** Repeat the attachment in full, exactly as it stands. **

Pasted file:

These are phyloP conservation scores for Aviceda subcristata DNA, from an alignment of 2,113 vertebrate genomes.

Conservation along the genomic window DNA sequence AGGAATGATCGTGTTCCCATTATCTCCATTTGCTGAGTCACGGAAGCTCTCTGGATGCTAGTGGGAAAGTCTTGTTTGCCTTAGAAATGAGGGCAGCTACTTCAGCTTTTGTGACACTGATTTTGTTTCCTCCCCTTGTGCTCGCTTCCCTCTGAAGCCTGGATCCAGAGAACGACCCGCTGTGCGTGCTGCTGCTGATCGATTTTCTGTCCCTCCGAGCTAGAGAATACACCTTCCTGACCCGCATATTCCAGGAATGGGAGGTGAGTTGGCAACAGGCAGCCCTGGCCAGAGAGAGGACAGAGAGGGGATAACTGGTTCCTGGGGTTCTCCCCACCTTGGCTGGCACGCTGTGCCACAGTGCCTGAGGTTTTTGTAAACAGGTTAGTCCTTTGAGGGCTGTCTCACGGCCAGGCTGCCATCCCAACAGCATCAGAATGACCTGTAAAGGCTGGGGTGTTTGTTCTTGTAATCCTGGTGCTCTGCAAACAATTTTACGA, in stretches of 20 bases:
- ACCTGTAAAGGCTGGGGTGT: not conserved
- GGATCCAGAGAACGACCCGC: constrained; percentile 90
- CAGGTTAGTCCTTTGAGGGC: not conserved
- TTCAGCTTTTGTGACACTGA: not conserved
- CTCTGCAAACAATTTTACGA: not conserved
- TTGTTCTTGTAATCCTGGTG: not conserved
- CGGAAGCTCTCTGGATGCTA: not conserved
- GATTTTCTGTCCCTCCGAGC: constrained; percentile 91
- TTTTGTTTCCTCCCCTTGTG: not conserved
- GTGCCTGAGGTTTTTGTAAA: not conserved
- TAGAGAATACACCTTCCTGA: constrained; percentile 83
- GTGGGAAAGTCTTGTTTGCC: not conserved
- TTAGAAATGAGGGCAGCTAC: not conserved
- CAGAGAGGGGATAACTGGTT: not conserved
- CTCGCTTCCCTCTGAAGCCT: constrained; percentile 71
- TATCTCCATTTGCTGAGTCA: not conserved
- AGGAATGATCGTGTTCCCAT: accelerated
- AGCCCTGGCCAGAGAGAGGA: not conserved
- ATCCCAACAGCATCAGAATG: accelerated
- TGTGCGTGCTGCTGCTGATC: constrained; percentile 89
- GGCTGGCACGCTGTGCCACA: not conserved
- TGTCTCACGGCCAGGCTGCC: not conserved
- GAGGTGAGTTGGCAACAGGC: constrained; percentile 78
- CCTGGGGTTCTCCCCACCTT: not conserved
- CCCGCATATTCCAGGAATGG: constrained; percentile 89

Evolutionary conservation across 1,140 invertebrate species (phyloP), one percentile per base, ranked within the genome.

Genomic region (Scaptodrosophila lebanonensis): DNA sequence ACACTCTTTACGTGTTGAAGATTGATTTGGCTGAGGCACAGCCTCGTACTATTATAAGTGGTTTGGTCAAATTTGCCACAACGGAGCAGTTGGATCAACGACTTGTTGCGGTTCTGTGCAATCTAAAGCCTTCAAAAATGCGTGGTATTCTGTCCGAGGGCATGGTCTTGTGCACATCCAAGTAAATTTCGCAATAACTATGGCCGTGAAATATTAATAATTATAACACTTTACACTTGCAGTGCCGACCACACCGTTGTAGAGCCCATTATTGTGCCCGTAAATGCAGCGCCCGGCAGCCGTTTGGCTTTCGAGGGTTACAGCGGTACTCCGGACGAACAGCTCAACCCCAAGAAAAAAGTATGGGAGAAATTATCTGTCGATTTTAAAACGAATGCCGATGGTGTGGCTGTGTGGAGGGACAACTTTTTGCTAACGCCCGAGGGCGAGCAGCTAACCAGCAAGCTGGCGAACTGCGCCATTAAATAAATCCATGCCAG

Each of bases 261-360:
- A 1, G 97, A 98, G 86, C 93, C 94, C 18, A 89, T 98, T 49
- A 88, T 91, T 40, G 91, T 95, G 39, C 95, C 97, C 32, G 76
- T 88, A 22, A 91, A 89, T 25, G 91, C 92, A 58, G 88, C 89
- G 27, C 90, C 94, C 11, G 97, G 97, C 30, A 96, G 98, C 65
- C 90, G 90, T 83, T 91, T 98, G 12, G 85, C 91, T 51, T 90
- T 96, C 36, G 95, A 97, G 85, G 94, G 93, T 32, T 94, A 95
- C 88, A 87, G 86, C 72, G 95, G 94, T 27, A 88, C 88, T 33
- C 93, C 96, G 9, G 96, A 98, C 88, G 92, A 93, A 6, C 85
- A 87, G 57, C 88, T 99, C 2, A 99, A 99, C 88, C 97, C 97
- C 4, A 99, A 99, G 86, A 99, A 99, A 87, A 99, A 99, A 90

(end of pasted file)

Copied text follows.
These are phyloP conservation scores for Aviceda subcristata DNA, from an alignment of 2,113 vertebrate genomes.

Conservation along the genomic window DNA sequence AGGAATGATCGTGTTCCCATTATCTCCATTTGCTGAGTCACGGAAGCTCTCTGGATGCTAGTGGGAAAGTCTTGTTTGCCTTAGAAATGAGGGCAGCTACTTCAGCTTTTGTGACACTGATTTTGTTTCCTCCCCTTGTGCTCGCTTCCCTCTGAAGCCTGGATCCAGAGAACGACCCGCTGTGCGTGCTGCTGCTGATCGATTTTCTGTCCCTCCGAGCTAGAGAATACACCTTCCTGACCCGCATATTCCAGGAATGGGAGGTGAGTTGGCAACAGGCAGCCCTGGCCAGAGAGAGGACAGAGAGGGGATAACTGGTTCCTGGGGTTCTCCCCACCTTGGCTGGCACGCTGTGCCACAGTGCCTGAGGTTTTTGTAAACAGGTTAGTCCTTTGAGGGCTGTCTCACGGCCAGGCTGCCATCCCAACAGCATCAGAATGACCTGTAAAGGCTGGGGTGTTTGTTCTTGTAATCCTGGTGCTCTGCAAACAATTTTACGA, in stretches of 20 bases:
- ACCTGTAAAGGCTGGGGTGT: not conserved
- GGATCCAGAGAACGACCCGC: constrained; percentile 90
- CAGGTTAGTCCTTTGAGGGC: not conserved
- TTCAGCTTTTGTGACACTGA: not conserved
- CTCTGCAAACAATTTTACGA: not conserved
- TTGTTCTTGTAATCCTGGTG: not conserved
- CGGAAGCTCTCTGGATGCTA: not conserved
- GATTTTCTGTCCCTCCGAGC: constrained; percentile 91
- TTTTGTTTCCTCCCCTTGTG: not conserved
- GTGCCTGAGGTTTTTGTAAA: not conserved
- TAGAGAATACACCTTCCTGA: constrained; percentile 83
- GTGGGAAAGTCTTGTTTGCC: not conserved
- TTAGAAATGAGGGCAGCTAC: not conserved
- CAGAGAGGGGATAACTGGTT: not conserved
- CTCGCTTCCCTCTGAAGCCT: constrained; percentile 71
- TATCTCCATTTGCTGAGTCA: not conserved
- AGGAATGATCGTGTTCCCAT: accelerated
- AGCCCTGGCCAGAGAGAGGA: not conserved
- ATCCCAACAGCATCAGAATG: accelerated
- TGTGCGTGCTGCTGCTGATC: constrained; percentile 89
- GGCTGGCACGCTGTGCCACA: not conserved
- TGTCTCACGGCCAGGCTGCC: not conserved
- GAGGTGAGTTGGCAACAGGC: constrained; percentile 78
- CCTGGGGTTCTCCCCACCTT: not conserved
- CCCGCATATTCCAGGAATGG: constrained; percentile 89

Evolutionary conservation across 1,140 invertebrate species (phyloP), one percentile per base, ranked within the genome.

Genomic region (Scaptodrosophila lebanonensis): DNA sequence ACACTCTTTACGTGTTGAAGATTGATTTGGCTGAGGCACAGCCTCGTACTATTATAAGTGGTTTGGTCAAATTTGCCACAACGGAGCAGTTGGATCAACGACTTGTTGCGGTTCTGTGCAATCTAAAGCCTTCAAAAATGCGTGGTATTCTGTCCGAGGGCATGGTCTTGTGCACATCCAAGTAAATTTCGCAATAACTATGGCCGTGAAATATTAATAATTATAACACTTTACACTTGCAGTGCCGACCACACCGTTGTAGAGCCCATTATTGTGCCCGTAAATGCAGCGCCCGGCAGCCGTTTGGCTTTCGAGGGTTACAGCGGTACTCCGGACGAACAGCTCAACCCCAAGAAAAAAGTATGGGAGAAATTATCTGTCGATTTTAAAACGAATGCCGATGGTGTGGCTGTGTGGAGGGACAACTTTTTGCTAACGCCCGAGGGCGAGCAGCTAACCAGCAAGCTGGCGAACTGCGCCATTAAATAAATCCATGCCAG

Each of bases 261-360:
- A 1, G 97, A 98, G 86, C 93, C 94, C 18, A 89, T 98, T 49
- A 88, T 91, T 40, G 91, T 95, G 39, C 95, C 97, C 32, G 76
- T 88, A 22, A 91, A 89, T 25, G 91, C 92, A 58, G 88, C 89
- G 27, C 90, C 94, C 11, G 97, G 97, C 30, A 96, G 98, C 65
- C 90, G 90, T 83, T 91, T 98, G 12, G 85, C 91, T 51, T 90
- T 96, C 36, G 95, A 97, G 85, G 94, G 93, T 32, T 94, A 95
- C 88, A 87, G 86, C 72, G 95, G 94, T 27, A 88, C 88, T 33
- C 93, C 96, G 9, G 96, A 98, C 88, G 92, A 93, A 6, C 85
- A 87, G 57, C 88, T 99, C 2, A 99, A 99, C 88, C 97, C 97
- C 4, A 99, A 99, G 86, A 99, A 99, A 87, A 99, A 99, A 90